Attractions, places of interest, things to do and places to visit in and around Hunstanton: Green Quay, Wells and Walsingham Light Railway, Kartworld Skegness, Skegness Pleasure Beach, Fakenham Museum of Gas, Brancaster Bay, Paint Me Ceramics, Houghton Hall, Pensthorpe Nature Reserve and Gardens, Playland Wells, St Georges Guildhall, Oasis Leisure Centre Hunstanton, Magdalen College Museum, Megafun Play Centre, Walsingham Abbey Grounds and Museum, Parrot Sanctuary, Mount Pleasant Equestrian Centre, St Edmunds Chaple Hunstanton, Wells Next The Sea Beach, Playtowers, Farmer Freds Adventure Play Barn, Holme Dunes, East Winch Common, Old Hunstanton Beach, Holkham National Nature Reserve, Tales of the Old Gaol House, Trues Yard Fishing Museum, Bishops Boats Seal Trips, Wells Beach Leisure, Titchwell Marsh, Fuzzy Eds.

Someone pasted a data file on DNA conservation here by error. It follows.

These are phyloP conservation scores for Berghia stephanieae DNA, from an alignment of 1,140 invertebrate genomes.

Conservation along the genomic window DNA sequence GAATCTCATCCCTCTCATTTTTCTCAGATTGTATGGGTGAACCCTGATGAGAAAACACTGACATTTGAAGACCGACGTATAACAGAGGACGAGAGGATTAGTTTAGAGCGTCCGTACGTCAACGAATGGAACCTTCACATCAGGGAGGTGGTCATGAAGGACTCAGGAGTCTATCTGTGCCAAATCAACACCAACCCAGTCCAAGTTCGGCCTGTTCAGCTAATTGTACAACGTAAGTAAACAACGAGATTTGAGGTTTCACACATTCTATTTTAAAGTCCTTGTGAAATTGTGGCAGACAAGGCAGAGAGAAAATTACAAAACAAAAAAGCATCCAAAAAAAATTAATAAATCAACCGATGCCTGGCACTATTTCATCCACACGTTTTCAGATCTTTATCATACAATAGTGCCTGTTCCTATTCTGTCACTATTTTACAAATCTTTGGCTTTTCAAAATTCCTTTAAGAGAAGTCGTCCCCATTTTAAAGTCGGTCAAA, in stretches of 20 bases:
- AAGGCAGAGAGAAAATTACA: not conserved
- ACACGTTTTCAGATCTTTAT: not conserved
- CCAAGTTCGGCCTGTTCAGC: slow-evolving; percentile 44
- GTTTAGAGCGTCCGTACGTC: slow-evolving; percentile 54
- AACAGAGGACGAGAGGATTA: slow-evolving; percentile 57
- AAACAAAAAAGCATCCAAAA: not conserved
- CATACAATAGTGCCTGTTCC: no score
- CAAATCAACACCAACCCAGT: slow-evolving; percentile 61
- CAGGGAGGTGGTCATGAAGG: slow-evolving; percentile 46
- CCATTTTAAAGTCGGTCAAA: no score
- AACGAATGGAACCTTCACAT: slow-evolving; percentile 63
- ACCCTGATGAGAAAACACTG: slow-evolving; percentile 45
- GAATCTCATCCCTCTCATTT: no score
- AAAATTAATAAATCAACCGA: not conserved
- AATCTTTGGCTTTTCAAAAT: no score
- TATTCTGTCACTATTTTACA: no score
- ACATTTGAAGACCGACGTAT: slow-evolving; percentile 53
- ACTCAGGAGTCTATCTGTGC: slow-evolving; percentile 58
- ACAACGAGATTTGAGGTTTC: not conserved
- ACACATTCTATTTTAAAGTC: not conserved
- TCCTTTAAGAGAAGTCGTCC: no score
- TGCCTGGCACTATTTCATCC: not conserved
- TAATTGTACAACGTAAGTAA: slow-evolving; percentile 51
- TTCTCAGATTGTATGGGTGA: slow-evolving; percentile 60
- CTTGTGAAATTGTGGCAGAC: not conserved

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Must Watch Video - See Hunstanton Beach and Lighthouse From the Air

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Additional Resources and Companies in Hunstanton and the East of England:

The above data will be applicable for neighbouring districts that include : Wells-Next-the-Sea, Burnham Norton, Ingoldisthorpe, Southgate, Hillington, Snettisham, North Wootton, Burnham Market, Sedgeford, Dersingham, Sandringham, Flitcham, Docking, Old Hunstanton, Appleton, Kings Lynn, South Creake, Thornham, Shernborne, Ringstead, Burnham Deepdale, West Newton, Brancaster Staithe, Great Bircham, Holkham, North Creake, Heacham, Syderstone, Brancaster. FULL SITE MAP - TODAY'S WEATHER

Provided you appreciated this review and tourist information to Hunstanton, then you could potentially find a number of of our different town and resort websites helpful, possibly our website on Cromer in Norfolk, or possibly our website on King's Lynn (Norfolk). To search these web sites, please click the specific resort or town name. Hopefully we will see you back on the site some time soon. Some other towns and cities to go to in Norfolk include Wymondham, Swaffham and Heacham (Norfolk).